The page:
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A Look At Self-Storage

You may have heard that PassiveInvesting.com has added Self-Storage as an asset class in our investment portfolio. Since this space as an investment may be new to you, I thought I would take some time in this article to explain some pros and cons related to self-storage and how it compares to multifamily as an investment. 

Pros of Self-Storage:

Lower Expense Ratio: The expense ratio for a self-storage facility is roughly 35% to 40%. This means that about $0.35 to $0.40 is used to pay expenses for every dollar of revenue. The remaining $0.60+ is the Net Operating Income (NOI). This ratio is considerably lower than other types of real estate, including multifamily. This is the result of not having leaky toilets, broken fitness machines, or troublesome residents as you may see in multifamily. As a result, self-storage has fewer unexpected expenses and has almost no turn cost. 

Month-to-Month: When someone rents a storage unit, they sign a month-to-month rental agreement instead of a long-term lease, as you would see in multifamily. This can be a positive because if you see an increase in pricing in your market, you do not need to wait 12 months for a lease to expire to raise the rents. You can do so 30 days after notifying the tenant.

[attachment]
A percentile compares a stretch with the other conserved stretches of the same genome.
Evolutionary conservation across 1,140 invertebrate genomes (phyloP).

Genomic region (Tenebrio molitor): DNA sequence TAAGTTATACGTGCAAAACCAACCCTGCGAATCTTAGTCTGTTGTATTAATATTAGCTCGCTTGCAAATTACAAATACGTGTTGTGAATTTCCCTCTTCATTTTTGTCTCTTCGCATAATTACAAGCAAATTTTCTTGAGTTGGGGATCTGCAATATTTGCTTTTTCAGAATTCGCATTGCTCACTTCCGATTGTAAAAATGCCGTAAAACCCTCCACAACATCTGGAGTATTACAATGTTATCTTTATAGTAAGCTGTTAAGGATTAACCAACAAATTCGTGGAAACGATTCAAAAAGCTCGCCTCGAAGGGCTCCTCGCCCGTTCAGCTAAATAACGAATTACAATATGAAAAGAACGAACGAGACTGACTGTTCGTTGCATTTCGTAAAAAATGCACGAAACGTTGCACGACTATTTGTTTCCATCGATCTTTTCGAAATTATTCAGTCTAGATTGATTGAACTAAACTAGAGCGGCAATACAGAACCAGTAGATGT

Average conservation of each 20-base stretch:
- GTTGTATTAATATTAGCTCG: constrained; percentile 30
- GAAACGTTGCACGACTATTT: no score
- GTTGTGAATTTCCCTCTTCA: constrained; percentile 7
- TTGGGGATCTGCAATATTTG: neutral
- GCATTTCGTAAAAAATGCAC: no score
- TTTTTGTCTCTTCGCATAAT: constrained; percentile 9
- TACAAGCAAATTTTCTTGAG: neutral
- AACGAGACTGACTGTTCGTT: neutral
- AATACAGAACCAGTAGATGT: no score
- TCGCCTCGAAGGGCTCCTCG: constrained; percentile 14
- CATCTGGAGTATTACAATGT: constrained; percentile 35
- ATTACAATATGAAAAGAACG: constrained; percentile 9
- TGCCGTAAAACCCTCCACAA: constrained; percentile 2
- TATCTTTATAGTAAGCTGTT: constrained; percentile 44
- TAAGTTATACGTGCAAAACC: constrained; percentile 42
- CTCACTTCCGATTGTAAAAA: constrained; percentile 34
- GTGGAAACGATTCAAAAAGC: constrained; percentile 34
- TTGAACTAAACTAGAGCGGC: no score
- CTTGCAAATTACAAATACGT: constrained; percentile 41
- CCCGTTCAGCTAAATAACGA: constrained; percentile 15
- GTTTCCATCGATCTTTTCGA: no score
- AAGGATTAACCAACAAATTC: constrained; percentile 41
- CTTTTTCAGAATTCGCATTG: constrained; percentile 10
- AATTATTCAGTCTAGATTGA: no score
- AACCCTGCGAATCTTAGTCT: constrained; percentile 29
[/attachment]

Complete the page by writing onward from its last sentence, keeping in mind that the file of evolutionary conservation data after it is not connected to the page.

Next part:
No Evictions:  An eviction can be  lengthy and costly, especially during COVID-19 where eviction moratoriums have ballooned. Self-storage operators do not foreclose or evict customers. They simply lock out nonpaying tenants and auction the contents of the unit. 

Higher Cap Rates: Self-storage has not yet seen the competition that multifamily has and therefore the cap rates have remained much higher than multifamily. On average, self-storage tends to be a point higher on the cap rate scale than multifamily.

Cons of Self-Storage:

Longer Stabilization of Value-Add: Because self-storage is not as much of a needs-based industry as is multifamily, it tends to take longer to stabilize. For example, if I develop a new multifamily neighborhood, it may take me 8 to 12 months to be stabilized (over 90% occupied). Self-storage takes a considerably longer time. A lease up may take anywhere from 18 to 24 months to be fully stabilized. This is because everyone needs a home, but not everyone needs a storage unit. 

Lower Actual NOI: As I mentioned in the pros section, self-storage has a lower cost ratio equaling about 35% or less. However, the total overall rent ceiling is much lower than you may be used to seeing in multifamily, even though multifamily has an expense ratio of around 50% on C and B class assets. As an example, an average storage rent would be $100.00 with an expense ratio of 35% totaling an NOI of $65.00. Whereas the average rents in a typical multifamily deal would be around $1,300.00 per unit with an expense ratio of 50% totaling an NOI of $650.00. However, this is balanced out by the lower cost to entry and the higher cap rate that self-storage enjoys. 

Introducing…